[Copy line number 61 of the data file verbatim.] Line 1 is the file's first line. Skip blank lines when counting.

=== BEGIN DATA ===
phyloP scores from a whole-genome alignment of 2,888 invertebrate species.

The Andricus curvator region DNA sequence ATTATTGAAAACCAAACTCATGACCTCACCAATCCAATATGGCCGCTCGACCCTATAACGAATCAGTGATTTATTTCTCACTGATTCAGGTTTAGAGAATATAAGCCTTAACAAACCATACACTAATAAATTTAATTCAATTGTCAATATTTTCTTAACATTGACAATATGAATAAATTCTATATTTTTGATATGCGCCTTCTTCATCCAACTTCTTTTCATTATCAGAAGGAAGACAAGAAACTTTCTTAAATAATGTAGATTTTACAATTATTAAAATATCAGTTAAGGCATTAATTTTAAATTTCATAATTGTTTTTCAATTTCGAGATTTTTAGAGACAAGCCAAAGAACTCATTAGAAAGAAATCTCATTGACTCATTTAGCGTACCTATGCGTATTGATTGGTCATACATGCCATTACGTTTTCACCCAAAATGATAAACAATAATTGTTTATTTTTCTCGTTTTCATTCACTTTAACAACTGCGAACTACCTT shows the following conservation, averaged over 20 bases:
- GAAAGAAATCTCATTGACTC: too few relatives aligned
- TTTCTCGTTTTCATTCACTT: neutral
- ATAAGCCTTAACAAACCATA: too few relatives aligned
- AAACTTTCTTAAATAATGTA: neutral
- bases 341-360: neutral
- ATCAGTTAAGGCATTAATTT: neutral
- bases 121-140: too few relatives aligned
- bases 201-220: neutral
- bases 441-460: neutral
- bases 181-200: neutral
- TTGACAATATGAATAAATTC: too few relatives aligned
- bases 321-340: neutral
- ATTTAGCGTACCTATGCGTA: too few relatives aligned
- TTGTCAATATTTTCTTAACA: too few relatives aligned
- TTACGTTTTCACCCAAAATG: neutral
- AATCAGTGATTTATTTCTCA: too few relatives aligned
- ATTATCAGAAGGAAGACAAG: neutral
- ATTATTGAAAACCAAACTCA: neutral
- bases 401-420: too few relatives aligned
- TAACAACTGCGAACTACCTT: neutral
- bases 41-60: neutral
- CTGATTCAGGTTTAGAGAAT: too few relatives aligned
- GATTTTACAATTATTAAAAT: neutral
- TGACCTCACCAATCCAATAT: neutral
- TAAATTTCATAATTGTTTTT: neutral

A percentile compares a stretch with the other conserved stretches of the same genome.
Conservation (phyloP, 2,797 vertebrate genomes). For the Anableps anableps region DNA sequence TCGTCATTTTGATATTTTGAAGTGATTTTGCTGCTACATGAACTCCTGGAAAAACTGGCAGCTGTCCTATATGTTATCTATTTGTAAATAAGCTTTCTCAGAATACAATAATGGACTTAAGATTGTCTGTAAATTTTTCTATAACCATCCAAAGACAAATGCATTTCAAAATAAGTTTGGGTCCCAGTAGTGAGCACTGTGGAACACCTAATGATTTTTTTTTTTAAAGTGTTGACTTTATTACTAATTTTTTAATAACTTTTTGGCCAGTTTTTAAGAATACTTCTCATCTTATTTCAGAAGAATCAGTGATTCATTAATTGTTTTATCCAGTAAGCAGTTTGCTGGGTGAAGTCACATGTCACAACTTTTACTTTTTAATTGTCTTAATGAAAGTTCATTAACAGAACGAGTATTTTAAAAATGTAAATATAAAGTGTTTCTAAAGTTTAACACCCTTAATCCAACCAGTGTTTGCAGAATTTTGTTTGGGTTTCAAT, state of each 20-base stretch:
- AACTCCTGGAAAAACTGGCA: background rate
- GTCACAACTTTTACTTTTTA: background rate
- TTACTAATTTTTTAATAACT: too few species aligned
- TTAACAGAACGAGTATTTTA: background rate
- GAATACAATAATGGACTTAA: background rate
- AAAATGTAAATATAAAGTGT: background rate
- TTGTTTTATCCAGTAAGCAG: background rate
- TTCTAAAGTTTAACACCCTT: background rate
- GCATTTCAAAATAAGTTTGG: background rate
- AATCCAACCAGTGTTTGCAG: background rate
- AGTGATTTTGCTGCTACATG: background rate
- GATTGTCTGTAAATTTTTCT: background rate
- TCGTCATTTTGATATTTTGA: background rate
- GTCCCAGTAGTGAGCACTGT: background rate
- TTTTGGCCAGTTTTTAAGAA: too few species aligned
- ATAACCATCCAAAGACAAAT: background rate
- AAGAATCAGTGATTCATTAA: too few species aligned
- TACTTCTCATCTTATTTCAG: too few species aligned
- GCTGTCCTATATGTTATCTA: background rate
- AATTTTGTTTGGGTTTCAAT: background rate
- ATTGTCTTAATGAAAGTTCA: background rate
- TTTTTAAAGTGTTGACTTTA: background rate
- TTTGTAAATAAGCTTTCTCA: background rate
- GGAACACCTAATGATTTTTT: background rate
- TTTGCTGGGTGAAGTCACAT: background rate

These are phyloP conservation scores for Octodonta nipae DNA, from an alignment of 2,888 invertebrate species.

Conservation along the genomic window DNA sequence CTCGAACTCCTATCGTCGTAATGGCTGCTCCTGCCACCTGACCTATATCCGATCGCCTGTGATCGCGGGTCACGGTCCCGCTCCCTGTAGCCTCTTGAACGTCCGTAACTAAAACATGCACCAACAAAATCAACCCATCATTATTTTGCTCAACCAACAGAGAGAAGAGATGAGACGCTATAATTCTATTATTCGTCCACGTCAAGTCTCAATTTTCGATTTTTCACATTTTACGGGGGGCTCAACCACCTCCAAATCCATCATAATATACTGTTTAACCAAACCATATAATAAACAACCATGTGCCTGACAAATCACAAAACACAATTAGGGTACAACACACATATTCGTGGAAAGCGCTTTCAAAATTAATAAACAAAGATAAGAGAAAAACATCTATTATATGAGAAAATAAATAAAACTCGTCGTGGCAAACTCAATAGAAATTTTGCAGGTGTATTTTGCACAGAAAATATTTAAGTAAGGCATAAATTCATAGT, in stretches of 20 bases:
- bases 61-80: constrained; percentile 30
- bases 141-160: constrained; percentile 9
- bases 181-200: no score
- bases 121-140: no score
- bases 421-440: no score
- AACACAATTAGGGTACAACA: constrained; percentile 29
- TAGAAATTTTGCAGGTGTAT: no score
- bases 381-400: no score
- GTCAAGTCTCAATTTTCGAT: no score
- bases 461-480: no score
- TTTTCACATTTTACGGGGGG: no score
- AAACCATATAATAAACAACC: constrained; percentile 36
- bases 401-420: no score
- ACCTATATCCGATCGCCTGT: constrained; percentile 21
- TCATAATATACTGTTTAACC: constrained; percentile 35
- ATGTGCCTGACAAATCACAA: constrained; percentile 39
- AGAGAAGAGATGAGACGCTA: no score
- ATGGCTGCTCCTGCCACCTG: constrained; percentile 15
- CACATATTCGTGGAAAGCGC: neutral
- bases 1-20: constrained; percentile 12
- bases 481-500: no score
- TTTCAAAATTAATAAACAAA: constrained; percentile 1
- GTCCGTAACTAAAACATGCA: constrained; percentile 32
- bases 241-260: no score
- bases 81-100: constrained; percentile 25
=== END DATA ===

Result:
- bases 421-440: no score